Carnival Corporation reported its second-quarter earnings on Thursday, citing a 19.6 percent drop in income during the period and a reduced outlook owed in part to the Trump administration’s Cuba cruise ban as well as economic uncertainty in Europe.

Profits in the second quarter were $451 million, down from $561 million in the same period last year. The company also lowered its earnings guidance for the year from $4.35 to $4.55 per share to $4.25 to $4.35. Carnival shares fell 7.7 percent at the news on Thursday and continued to decline in early trading on Friday.

The reason for the guidance reduction was partly due to the Trump administration’s decision to ban cruises to Cuba announced in early June. CEO Arnold Donald said the unexpected nature of the decision created obstacles for the company.

“While the regulatory change was disappointing as these sailings had experienced strong demand and were well booked and significant yield premiums, we were able to adjust our itineraries to provide our guests with attractive alternative vacation experiences utilizing the six destination ports that we own and operate in the Caribbean,” said Donald. “However the suddenness of the regulatory change is disruptive.”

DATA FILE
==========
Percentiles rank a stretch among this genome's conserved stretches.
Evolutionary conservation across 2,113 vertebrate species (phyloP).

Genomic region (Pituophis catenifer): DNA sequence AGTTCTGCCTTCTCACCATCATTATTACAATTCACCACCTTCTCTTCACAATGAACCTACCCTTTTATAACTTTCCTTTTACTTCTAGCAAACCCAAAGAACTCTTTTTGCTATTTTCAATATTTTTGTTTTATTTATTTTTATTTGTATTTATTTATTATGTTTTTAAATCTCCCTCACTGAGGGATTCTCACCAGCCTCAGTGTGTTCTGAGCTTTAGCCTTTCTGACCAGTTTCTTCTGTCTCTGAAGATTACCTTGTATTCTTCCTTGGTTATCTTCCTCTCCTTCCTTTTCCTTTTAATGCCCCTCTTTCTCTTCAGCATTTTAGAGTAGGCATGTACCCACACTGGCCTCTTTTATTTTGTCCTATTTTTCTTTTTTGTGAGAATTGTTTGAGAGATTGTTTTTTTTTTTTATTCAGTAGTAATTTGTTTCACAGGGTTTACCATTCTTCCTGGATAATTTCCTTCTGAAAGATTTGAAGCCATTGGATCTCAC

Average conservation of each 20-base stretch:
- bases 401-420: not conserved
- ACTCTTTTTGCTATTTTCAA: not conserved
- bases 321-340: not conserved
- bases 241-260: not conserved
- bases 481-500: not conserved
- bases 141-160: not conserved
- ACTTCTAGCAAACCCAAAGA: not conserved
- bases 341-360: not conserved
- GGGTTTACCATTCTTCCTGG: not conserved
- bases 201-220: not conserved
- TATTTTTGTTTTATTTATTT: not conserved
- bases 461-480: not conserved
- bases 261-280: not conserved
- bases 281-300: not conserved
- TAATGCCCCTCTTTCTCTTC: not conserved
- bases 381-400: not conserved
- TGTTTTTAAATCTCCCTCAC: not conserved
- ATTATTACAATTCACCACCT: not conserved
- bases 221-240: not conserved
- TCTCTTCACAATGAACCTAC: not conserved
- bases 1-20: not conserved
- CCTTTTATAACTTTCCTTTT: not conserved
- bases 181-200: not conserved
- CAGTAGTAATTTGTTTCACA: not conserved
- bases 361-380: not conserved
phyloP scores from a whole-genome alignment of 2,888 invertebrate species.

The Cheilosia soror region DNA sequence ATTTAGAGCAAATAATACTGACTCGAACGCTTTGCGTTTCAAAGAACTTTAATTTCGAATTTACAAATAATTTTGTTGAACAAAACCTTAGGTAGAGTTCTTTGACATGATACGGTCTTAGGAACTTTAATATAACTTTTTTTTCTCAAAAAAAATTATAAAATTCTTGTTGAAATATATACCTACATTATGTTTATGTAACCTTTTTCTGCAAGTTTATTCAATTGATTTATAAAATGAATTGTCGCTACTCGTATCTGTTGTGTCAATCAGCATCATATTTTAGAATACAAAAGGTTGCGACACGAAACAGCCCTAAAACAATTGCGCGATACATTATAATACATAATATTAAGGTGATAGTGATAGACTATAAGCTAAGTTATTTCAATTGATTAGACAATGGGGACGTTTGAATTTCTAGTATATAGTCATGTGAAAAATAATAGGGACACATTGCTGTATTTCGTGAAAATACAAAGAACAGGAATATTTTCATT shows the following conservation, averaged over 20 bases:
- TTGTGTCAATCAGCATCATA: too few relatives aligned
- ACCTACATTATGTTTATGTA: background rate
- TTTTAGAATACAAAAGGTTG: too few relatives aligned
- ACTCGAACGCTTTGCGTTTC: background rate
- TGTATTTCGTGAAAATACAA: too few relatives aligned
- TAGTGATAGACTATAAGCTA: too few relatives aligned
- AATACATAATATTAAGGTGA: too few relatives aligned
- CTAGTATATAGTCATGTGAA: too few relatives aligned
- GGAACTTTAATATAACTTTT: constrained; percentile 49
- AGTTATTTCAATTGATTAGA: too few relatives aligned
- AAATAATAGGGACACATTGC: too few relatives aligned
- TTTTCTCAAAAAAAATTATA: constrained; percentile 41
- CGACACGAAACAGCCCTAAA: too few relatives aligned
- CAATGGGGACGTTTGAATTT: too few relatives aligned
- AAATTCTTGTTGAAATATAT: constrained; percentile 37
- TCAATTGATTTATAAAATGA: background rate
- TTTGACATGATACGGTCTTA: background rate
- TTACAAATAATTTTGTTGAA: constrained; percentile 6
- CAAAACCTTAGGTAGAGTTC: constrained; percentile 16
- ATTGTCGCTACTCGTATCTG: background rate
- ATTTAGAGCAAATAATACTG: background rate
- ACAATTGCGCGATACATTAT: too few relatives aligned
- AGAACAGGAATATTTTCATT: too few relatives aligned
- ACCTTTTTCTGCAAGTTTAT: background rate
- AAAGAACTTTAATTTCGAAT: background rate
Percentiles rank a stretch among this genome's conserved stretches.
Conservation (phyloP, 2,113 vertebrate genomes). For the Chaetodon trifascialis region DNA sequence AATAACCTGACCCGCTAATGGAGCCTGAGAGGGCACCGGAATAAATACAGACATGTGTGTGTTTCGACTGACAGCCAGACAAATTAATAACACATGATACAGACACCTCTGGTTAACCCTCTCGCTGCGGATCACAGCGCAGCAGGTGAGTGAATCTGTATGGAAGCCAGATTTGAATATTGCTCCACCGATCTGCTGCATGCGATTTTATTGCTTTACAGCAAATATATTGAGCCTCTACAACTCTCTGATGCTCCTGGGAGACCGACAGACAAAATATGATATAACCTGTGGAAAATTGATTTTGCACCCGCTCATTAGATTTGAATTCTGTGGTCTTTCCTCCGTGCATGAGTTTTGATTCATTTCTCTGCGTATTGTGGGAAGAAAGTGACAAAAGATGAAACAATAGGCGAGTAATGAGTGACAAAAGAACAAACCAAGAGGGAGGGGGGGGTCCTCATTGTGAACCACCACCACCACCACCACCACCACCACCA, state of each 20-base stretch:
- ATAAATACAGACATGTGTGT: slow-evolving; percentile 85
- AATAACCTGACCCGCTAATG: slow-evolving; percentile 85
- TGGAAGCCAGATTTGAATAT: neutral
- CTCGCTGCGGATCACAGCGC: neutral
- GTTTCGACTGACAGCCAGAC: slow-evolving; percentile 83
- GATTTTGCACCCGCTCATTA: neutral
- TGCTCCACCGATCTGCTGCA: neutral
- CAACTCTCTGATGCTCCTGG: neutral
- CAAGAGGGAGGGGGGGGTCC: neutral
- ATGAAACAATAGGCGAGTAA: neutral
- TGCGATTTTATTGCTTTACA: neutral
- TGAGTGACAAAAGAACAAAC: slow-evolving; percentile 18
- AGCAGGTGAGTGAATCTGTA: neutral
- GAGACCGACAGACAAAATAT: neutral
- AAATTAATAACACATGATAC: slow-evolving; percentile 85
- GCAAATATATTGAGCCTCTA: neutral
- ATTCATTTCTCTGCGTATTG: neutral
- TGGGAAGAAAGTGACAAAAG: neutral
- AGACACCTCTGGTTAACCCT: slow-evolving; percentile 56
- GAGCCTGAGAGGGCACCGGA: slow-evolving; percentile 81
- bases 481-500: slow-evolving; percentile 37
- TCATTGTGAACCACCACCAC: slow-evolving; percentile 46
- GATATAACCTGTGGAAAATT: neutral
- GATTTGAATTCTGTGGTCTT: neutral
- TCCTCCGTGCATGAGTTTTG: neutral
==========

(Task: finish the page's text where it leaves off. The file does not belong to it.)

The change impacted earnings to the tune of $0.04 to $0.06 per share, as Carnival had to scramble to reaccommodate guests. Cuban itineraries had been lucrative for the company, but at the time being, they are “off the table” for the foreseeable future, said Donald.

Asked about the policy, chairman Micky Arison declined to provide specifics of his meetings with Washington officials on the issue but remarked he was “definitely surprised of the outcome.”

In Europe it was not Brexit that caused trouble for the company but uncertainty in Germany, France, and Italy. The “heightened geopolitical and macroeconomic headwinds,” as Donald put it, caused weaker demand in some places and lowered prices. He mentioned the Yellow Vest movement in France, as well as a recession in Italy, as contributing factors. In the UK the market was said to have improved despite Brexit.

Disruptions also played a factor in the adjusted guidance, as the Carnival Vista has had to cancel several itineraries for repairs, which will cost $0.08 to $0.10 per share.

While the profit drop was brutal, the results were better than Wall Street’s expectations.

Photo Credit: The Carnival Spirit sits in port in Sydney. Ed Dunens / Flickr